Electromagnetic Waves/Fields Electromagnetic waves are emitted by many natural and man-made sources and play a very important part in our lives. Electromagnetic waves are used to transmit and receive signals from mobiles phones and their base stations. The type of electromagnetic waves mobile phones use is called radio frequency (RF) waves/fields.


Feeder cable The co-axial cable which connects an antenna to a base station transmitter or receiver.


Frequency Frequency is the number of times per second at which an electromagnetic wave oscillates. It determines the wave's properties and usage. Frequencies are measured in hertz (Hz). 1 Hz is one oscillation per second, 1 kHz a thousand, 1 MHz is a million and 1GHz is a thousand million. Frequencies between 30 kHz and 300 GHz are widely used for telecommunication, including broadcast radio and television, and comprise the radio frequency band. Mobile telephone systems currently operate at 900MHz and 1800MHz.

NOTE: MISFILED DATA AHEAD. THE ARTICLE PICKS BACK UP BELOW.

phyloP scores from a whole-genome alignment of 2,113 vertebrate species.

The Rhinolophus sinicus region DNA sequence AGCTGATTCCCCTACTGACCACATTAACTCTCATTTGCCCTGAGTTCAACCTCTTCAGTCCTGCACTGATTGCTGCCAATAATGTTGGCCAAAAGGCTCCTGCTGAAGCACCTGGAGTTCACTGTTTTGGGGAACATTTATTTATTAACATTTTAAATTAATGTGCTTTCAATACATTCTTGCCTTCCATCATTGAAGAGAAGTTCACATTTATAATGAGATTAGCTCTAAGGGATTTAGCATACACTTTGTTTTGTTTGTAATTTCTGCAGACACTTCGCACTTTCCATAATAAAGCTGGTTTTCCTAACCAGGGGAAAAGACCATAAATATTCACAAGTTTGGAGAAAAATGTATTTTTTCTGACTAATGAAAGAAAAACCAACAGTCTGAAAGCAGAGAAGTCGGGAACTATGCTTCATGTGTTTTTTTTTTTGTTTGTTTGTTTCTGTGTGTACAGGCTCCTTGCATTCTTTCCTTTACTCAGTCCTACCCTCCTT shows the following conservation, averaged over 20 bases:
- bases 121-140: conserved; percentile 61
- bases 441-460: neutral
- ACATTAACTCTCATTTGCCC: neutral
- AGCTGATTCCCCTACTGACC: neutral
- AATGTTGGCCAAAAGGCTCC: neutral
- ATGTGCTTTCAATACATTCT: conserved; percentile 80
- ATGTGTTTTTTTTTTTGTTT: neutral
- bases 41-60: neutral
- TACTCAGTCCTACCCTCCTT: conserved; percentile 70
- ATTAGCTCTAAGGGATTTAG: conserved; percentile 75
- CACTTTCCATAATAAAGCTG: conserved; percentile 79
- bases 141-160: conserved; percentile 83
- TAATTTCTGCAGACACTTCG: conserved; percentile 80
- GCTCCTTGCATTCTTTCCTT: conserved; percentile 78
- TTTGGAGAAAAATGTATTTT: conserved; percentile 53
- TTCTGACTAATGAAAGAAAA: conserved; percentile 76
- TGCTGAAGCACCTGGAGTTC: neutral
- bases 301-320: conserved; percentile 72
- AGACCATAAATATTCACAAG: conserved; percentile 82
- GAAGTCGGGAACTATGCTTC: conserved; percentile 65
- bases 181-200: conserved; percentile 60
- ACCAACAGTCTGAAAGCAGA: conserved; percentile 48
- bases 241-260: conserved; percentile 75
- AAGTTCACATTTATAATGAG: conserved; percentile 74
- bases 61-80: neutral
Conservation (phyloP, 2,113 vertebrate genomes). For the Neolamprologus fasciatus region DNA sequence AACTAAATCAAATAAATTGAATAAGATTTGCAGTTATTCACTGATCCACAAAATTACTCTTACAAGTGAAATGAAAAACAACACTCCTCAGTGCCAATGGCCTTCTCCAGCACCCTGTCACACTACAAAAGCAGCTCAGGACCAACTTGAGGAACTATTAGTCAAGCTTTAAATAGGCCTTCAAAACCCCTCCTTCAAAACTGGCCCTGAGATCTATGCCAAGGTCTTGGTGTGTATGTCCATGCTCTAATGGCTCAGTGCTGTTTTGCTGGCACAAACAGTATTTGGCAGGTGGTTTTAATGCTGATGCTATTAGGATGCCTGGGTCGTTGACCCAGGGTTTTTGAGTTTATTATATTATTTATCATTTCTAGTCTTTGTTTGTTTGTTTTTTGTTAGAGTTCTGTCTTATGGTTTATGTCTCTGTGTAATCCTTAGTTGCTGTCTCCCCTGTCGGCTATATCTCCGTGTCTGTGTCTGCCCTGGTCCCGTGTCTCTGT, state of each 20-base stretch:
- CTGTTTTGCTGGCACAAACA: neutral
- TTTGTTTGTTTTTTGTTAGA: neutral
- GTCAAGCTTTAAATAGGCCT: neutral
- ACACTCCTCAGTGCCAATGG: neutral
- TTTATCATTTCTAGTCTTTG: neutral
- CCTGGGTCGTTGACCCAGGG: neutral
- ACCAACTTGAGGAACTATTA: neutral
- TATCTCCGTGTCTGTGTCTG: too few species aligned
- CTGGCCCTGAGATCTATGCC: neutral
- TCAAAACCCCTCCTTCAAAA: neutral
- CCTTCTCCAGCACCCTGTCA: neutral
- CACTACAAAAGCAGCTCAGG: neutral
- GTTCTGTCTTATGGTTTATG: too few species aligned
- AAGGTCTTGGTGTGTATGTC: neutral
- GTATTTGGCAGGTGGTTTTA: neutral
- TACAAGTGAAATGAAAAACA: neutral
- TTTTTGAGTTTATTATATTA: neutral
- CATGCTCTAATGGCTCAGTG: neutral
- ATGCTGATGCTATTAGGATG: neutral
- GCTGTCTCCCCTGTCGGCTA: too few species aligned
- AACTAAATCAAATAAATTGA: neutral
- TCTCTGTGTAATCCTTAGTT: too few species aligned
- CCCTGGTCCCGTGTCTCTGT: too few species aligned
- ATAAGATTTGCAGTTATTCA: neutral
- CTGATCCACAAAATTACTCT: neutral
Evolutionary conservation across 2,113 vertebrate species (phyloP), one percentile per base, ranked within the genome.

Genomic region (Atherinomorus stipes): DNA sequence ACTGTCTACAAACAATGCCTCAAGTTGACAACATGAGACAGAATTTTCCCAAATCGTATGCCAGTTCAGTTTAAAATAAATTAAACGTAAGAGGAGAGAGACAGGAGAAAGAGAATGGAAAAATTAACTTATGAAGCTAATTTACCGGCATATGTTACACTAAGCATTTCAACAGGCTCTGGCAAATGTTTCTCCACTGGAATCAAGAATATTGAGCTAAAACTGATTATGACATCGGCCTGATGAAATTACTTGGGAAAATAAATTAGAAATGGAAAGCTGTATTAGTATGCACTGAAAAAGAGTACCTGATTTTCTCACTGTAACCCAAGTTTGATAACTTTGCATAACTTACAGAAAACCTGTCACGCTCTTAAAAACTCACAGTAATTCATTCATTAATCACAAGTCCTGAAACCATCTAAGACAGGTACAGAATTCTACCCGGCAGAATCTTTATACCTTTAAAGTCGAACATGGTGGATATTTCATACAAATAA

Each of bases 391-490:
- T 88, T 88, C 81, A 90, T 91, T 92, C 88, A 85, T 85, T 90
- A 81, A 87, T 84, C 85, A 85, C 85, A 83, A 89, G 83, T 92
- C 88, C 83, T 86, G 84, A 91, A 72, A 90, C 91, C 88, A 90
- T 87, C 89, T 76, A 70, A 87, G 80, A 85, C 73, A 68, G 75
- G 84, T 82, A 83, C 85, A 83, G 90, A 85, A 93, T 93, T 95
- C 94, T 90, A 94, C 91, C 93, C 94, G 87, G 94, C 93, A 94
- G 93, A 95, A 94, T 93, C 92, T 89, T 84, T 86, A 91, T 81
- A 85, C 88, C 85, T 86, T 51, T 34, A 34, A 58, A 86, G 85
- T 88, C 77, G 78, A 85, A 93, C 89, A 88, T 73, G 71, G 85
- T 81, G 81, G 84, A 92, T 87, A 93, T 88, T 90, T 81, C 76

GSM GSM - Global System for Mobile Communications or Groupe Speciale Mobile is the international, pan-European operating standard for the current generation of digital cellular mobile communications. It enables mobile phones to be used across national boundaries. GSM systems are operated by O2 and Vodafone at 900 and 1800 MHz, and by T-Mobile and Orange at 1800MHz.